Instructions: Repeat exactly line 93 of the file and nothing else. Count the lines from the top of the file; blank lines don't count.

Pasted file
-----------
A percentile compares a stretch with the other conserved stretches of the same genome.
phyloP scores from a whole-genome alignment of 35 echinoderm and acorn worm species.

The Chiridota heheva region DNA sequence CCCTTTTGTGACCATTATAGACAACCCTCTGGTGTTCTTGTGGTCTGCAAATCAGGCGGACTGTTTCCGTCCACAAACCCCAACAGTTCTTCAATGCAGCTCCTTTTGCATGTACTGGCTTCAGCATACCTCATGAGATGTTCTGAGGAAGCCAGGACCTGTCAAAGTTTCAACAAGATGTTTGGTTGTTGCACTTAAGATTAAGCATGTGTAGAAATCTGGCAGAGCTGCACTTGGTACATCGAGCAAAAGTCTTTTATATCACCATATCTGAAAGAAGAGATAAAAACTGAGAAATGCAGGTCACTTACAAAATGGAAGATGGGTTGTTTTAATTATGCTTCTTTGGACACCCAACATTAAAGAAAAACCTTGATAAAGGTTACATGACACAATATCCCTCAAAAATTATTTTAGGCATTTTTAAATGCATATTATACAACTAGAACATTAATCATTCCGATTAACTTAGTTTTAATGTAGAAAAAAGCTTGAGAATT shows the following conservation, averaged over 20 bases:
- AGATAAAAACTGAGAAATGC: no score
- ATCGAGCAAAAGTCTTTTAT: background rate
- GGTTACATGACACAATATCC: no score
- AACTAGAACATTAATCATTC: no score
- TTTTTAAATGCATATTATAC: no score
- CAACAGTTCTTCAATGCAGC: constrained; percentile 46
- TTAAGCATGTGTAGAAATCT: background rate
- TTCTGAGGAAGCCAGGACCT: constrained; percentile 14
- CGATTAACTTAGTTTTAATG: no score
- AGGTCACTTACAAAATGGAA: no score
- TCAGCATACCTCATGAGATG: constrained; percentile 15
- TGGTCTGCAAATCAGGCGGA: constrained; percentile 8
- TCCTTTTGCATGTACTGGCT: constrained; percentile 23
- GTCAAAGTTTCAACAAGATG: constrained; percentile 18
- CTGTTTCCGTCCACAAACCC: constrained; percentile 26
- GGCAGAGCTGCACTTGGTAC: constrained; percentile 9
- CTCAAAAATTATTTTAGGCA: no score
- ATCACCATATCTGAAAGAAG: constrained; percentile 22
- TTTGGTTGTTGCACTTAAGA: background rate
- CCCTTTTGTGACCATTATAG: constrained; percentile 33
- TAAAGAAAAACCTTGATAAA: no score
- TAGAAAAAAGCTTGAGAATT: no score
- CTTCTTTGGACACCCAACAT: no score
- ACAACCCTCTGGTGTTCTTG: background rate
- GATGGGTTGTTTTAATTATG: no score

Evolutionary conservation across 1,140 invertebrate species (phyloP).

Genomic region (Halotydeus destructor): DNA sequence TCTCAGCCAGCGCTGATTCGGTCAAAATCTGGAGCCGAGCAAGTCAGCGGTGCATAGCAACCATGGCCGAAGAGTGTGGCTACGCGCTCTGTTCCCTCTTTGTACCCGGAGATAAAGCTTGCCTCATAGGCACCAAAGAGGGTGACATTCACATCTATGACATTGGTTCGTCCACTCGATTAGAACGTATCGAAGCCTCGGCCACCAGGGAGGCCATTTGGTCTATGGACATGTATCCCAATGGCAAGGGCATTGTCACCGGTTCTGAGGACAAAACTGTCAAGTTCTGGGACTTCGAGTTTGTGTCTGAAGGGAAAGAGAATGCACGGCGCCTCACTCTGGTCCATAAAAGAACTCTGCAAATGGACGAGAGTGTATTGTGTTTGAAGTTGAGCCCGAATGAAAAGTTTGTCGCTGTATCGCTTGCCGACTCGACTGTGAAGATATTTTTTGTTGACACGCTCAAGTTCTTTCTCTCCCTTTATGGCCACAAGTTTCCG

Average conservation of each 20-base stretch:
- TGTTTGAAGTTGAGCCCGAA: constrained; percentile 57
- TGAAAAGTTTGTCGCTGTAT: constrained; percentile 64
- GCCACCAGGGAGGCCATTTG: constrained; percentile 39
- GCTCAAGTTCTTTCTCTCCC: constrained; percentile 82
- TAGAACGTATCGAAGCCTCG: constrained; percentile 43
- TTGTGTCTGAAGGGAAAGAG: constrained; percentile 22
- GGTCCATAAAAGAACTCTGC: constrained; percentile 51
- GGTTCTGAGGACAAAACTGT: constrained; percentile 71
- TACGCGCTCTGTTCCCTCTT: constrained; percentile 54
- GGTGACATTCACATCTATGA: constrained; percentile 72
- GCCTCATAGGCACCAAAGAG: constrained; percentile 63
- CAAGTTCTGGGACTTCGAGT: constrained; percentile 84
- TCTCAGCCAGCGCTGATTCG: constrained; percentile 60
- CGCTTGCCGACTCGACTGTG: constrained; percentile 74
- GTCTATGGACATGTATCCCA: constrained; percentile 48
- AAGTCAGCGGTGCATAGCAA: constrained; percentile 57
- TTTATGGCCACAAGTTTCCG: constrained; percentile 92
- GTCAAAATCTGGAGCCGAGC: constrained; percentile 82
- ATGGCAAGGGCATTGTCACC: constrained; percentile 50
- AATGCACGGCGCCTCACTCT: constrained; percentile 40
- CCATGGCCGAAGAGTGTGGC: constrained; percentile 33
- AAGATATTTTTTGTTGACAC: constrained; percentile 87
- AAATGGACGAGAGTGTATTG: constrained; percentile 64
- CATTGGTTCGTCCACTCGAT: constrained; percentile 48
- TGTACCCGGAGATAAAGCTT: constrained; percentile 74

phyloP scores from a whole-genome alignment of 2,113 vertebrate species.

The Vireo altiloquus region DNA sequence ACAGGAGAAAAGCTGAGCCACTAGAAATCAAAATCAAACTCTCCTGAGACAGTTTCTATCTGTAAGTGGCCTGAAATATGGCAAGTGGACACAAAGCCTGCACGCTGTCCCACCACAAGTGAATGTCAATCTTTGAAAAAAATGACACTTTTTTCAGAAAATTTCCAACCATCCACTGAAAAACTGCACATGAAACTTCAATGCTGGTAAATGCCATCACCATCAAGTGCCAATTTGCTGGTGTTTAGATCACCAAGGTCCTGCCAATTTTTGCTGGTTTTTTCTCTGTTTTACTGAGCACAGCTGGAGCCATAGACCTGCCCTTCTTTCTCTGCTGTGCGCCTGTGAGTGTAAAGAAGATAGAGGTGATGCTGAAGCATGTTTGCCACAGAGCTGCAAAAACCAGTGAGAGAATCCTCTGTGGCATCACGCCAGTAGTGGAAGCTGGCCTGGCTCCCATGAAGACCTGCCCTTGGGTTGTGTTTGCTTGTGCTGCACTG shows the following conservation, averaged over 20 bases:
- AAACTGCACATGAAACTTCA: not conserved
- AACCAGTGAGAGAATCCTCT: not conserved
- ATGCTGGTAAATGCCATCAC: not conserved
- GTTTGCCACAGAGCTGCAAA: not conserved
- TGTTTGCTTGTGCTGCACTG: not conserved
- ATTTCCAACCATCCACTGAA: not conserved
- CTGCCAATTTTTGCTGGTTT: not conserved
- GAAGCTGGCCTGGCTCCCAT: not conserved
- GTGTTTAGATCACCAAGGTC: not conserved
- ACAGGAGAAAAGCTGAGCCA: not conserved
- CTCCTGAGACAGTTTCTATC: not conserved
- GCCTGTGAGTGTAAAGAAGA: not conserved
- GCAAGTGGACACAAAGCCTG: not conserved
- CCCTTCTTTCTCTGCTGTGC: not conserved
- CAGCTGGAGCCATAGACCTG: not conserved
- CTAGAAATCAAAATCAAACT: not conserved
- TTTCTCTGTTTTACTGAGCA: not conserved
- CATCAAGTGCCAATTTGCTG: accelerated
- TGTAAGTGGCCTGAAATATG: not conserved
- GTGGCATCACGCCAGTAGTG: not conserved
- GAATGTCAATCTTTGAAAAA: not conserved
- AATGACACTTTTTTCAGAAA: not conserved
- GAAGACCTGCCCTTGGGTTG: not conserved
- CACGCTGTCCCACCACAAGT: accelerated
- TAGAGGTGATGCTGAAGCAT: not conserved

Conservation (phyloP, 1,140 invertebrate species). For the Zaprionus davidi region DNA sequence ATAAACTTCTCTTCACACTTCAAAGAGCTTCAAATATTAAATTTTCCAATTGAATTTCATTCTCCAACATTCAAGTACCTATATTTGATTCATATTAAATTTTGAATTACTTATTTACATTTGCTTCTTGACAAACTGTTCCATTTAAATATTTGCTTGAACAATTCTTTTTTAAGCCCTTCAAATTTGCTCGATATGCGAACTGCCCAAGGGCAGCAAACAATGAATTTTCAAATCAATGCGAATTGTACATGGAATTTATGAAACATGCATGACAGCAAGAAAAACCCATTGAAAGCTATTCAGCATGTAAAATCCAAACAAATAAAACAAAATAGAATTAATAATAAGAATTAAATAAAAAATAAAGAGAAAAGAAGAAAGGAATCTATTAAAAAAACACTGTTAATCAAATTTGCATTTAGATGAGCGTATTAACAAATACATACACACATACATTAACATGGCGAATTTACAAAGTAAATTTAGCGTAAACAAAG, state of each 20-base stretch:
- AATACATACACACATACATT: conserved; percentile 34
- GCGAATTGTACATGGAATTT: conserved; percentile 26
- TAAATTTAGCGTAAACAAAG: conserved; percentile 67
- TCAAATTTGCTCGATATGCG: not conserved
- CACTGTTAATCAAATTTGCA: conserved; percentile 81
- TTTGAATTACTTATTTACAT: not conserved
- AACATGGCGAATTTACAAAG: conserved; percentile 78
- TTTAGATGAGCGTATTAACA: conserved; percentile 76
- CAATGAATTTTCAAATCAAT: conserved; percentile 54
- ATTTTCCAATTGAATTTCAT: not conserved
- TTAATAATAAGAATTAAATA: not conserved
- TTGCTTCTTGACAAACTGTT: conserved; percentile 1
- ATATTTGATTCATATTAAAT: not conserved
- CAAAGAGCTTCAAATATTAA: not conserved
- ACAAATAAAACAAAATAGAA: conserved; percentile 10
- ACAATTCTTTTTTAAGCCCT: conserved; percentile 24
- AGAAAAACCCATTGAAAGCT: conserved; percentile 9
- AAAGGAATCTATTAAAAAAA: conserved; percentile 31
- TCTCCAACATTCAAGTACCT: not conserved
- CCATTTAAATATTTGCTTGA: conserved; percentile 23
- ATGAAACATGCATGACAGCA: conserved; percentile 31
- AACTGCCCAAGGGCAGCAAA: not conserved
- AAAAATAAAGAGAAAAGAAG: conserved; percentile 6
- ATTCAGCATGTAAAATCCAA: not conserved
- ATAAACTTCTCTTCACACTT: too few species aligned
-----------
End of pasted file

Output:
- CAATGAATTTTCAAATCAAT: conserved; percentile 54